For 1977 Shimano tried a new approach to indexing - ditching the twin cable and introducing a single core ‘piano wire’ cable that was flexible enough to negotiate the route from lever to derailleur, but rigid enough to ‘push’ as well as ‘pull’. This cable came with special outer cable that was highly incompressible and even resisted tension. The derailleur itself was a Skylark adapted to include a built-in indexing system based on a sprung ball bearing running over series of notches. The lever was also indexed. The final pieces of the jigsaw were the 5 speed Uniglide freewheel with twisted teeth (and an occassional ‘low’ tooth), and the Uniglide chain with bulged outer links.
The whole system represented a serious attempt to take indexing mainstream. The chain and freewheel were especially good. However I never liked the plastic levers or the piano wire cables with full length outer - ideal for filling with water - and I can’t say that I ever really trusted Positron II to work properly. This might partly be because I largely experienced it fitted to British made bikes, and British manufacturers at the time seemed incapable of resisting the temptation to fit a cheaper chain or mess with the specification in some other way. They were also spectacularly incompetent when it came to building frames that were straight - Raleigh frames in particular were often a good centimetre out of line - and Positron was extremely sensitive to the chainline.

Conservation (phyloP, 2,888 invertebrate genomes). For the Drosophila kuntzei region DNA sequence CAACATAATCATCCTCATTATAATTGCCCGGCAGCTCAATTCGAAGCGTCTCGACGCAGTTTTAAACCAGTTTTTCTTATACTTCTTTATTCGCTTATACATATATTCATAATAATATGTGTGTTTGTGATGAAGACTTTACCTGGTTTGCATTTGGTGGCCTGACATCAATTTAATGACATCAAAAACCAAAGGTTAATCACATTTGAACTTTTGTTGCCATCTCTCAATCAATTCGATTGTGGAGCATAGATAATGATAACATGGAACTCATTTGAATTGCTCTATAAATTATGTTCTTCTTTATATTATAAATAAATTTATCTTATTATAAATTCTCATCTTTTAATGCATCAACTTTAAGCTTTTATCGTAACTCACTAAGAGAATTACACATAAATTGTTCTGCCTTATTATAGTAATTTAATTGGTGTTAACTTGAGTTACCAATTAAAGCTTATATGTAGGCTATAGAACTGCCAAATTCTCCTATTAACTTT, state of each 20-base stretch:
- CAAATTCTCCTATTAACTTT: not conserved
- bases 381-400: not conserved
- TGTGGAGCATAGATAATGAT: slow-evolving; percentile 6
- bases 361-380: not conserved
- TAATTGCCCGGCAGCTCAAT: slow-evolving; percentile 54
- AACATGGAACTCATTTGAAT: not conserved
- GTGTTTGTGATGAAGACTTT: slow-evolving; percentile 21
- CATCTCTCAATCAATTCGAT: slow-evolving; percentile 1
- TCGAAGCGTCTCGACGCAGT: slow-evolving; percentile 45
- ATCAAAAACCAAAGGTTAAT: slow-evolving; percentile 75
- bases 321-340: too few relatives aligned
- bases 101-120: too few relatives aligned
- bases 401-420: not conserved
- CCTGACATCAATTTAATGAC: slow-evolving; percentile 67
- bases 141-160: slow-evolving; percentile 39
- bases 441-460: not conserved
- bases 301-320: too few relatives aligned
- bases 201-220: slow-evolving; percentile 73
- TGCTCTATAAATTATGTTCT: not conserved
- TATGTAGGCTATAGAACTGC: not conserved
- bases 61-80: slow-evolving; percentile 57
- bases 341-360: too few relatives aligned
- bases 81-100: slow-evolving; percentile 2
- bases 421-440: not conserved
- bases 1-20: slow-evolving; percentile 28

A heroic failure, but lots of the incidental details - shaped chain links, shaped teeth, incompressible cable outer - lived to become integral parts of SIS, and what’s more it was precisely these incidental details that SunTour, with its focus on the derailleur itself, never mastered.
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